In the historic Austrian village of Purkersdorf, Vienna-based architectural practice Juri Troy Architects has completed the L House, a timber home named after its L-shaped form integrated with sustainable design elements. Built with numerous recycled materials, the house forms a strong connection with nature from its green roof to its large windows that sweep views of the bucolic outdoors in.

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timber home lined with grass and a nearby pond

bedroom with wood floors and walls with floor to ceiling window

Nestled into a southern slope above the village of Purkersdorf, the 3,450-square-foot L House boasts striking views of the Vienna woods. Despite its corner lot location, the home’s elevated position affords it privacy; the lower level of the two-story home is obscured from view. As a result, most of the bedrooms are located on the ground floor, where they open up to a south-facing outdoor terrace. The cantilevered upper volume primarily consists of the living spaces, including an open-plan dining area, kitchen and living room that open up to a covered outdoor terrace. The parking pad and main entrance are also on this level as is a bedroom suite.

interior wooden staircase

To take advantage of views, floor-to-ceiling glazing opens the open-plan living areas up to the outdoors on two sides. To the south is the public-facing terrace, while the more private outdoor spaces—a courtyard and terrace with a natural pool—are tucked into the hillside. In addition to the use of white fir for cladding the upper volume, the architects also lined the interior walls and ceilings with white fir and built the doors and furnishings out of the same material.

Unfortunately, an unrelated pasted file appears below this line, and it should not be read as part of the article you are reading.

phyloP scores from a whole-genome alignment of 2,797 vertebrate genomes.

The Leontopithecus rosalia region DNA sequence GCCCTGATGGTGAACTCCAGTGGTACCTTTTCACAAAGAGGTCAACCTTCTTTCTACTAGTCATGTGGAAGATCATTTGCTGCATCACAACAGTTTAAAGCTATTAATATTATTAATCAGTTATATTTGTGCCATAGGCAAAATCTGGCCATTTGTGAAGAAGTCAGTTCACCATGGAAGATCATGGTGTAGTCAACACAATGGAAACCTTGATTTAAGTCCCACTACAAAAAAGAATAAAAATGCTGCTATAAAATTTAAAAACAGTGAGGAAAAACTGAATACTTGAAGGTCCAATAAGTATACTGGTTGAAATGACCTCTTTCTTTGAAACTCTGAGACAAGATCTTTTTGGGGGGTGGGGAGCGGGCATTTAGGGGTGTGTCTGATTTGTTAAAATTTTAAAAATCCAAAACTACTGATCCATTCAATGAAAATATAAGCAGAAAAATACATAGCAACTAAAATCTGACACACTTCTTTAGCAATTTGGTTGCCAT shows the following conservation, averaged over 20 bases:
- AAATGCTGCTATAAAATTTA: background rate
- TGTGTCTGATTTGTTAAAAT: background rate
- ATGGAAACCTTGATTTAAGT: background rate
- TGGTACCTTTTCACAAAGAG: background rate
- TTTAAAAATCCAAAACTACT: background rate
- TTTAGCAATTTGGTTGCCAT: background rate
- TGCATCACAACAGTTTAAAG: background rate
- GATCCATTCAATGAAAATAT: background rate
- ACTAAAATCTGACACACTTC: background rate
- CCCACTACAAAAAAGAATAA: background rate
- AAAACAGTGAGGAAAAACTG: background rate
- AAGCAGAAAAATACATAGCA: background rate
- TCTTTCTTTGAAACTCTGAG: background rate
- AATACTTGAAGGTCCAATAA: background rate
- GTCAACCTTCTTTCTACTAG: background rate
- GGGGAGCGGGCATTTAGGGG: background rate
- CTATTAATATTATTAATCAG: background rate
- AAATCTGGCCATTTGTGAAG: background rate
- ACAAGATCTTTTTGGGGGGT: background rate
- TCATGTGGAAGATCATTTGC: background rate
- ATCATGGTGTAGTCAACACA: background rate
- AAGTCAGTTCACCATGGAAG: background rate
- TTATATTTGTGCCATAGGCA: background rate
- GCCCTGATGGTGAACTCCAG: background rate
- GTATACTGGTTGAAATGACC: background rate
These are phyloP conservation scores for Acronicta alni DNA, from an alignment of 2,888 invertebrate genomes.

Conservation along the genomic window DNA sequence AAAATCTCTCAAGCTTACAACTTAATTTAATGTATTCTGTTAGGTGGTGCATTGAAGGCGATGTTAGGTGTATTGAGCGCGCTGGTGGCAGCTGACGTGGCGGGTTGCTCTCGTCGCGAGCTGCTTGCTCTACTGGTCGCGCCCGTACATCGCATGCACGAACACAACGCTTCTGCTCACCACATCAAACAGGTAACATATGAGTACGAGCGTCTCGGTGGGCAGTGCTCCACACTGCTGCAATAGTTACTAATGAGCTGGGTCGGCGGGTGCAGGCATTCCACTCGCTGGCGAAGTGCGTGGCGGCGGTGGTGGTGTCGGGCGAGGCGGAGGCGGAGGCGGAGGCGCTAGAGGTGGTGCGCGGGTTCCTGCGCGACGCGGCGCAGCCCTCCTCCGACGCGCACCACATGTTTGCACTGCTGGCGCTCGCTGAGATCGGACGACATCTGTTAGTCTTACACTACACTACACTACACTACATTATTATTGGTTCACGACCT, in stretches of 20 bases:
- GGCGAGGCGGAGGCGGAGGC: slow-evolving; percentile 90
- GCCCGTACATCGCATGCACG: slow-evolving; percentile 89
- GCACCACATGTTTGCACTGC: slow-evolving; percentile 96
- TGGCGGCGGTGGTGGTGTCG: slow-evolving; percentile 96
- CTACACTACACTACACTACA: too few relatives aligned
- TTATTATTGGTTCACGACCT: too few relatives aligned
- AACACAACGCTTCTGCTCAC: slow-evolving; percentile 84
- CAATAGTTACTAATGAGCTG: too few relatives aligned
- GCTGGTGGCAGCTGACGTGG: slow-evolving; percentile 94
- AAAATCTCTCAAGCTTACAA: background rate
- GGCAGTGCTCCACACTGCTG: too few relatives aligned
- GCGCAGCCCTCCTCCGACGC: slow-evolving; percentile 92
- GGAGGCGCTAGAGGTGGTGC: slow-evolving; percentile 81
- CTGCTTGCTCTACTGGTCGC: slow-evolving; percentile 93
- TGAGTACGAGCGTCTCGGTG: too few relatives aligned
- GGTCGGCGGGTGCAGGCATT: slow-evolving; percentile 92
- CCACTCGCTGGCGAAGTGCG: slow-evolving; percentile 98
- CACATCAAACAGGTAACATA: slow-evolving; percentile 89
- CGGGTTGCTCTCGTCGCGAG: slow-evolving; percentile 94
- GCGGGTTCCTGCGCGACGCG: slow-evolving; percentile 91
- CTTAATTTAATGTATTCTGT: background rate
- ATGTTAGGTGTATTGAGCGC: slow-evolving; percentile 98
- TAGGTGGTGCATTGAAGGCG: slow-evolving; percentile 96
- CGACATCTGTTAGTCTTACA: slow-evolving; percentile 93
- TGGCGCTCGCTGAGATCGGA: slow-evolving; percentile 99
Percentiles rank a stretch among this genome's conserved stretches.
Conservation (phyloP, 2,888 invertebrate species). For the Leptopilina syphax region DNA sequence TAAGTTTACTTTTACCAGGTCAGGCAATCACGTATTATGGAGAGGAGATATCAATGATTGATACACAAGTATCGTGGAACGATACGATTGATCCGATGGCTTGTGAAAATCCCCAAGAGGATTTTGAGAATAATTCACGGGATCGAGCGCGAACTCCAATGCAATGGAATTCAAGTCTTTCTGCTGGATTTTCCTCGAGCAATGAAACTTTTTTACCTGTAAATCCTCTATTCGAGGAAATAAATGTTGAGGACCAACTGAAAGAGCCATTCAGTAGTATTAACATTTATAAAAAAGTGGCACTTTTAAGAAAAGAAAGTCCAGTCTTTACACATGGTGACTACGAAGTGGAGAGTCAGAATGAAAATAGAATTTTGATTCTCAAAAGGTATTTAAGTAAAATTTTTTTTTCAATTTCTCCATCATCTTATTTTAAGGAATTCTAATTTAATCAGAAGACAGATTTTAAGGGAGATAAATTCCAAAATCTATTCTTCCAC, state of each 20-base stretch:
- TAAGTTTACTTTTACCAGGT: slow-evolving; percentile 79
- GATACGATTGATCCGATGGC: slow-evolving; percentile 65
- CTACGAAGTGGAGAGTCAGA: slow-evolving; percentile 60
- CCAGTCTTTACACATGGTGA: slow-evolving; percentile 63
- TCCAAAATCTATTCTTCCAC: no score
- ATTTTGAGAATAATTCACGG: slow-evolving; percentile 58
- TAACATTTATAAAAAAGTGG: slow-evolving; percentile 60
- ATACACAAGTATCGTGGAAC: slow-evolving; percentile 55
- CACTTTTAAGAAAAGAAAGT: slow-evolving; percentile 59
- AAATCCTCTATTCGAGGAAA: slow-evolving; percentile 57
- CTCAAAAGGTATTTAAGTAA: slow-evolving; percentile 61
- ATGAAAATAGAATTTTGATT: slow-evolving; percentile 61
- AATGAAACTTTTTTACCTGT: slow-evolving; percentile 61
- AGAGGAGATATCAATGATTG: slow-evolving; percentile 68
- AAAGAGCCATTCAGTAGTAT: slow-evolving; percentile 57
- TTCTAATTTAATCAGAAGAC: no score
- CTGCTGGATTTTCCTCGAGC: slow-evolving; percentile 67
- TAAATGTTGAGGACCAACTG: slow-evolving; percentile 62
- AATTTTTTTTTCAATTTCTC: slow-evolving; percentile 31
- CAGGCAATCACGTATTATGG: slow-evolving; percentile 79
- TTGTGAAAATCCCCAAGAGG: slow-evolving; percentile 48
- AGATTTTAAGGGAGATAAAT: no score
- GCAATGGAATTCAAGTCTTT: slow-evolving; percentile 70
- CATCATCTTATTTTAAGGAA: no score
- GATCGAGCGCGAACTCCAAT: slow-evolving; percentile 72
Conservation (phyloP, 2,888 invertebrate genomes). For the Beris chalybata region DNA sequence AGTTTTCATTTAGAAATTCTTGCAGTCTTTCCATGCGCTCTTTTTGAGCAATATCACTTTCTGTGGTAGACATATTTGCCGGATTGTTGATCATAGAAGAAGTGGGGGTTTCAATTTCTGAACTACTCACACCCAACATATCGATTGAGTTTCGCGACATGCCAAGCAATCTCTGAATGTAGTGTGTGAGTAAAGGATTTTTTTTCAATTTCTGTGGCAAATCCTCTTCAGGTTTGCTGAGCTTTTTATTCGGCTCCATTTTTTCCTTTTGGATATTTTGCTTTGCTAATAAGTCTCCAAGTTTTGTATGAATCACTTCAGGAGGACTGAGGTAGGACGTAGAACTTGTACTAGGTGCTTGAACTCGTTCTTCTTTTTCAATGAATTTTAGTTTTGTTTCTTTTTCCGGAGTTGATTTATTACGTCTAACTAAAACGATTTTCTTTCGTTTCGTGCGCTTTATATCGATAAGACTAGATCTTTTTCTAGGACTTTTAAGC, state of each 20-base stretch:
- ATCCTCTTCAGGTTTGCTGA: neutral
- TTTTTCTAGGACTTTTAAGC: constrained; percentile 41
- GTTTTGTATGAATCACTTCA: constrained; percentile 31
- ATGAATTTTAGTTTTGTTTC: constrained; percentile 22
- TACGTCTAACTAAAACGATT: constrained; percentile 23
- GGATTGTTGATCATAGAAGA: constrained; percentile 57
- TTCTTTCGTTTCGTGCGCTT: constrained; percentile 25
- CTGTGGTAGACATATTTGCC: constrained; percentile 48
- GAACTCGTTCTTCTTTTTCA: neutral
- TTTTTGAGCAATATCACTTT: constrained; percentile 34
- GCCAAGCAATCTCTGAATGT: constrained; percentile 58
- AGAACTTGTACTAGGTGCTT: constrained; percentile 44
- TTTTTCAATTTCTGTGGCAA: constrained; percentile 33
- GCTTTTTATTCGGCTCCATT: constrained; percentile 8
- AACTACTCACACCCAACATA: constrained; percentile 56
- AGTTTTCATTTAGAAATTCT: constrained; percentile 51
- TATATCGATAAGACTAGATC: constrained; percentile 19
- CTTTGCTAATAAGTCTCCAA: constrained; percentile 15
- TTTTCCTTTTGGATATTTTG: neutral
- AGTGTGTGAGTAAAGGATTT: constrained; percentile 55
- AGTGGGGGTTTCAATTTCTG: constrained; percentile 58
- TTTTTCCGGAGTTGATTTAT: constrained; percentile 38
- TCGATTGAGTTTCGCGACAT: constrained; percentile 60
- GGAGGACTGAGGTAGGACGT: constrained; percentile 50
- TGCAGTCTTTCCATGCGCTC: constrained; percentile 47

interior and exterior of the home

the home illuminated with lights in the evening

Related: A massive gabled roof protects this minimalist timber home from the snow

As part of L House’s sustainability-focused design, the architects also used numerous recycled materials and topped part of the building with a green roof that buffers rainfall and improves roof insulation. Deep roof overhangs mitigate unwanted solar heat gain while large operable glazing lets in an abundance of natural light and natural ventilation.

+ Juri Troy Architects

Via ArchDaily

Images by Juri Troy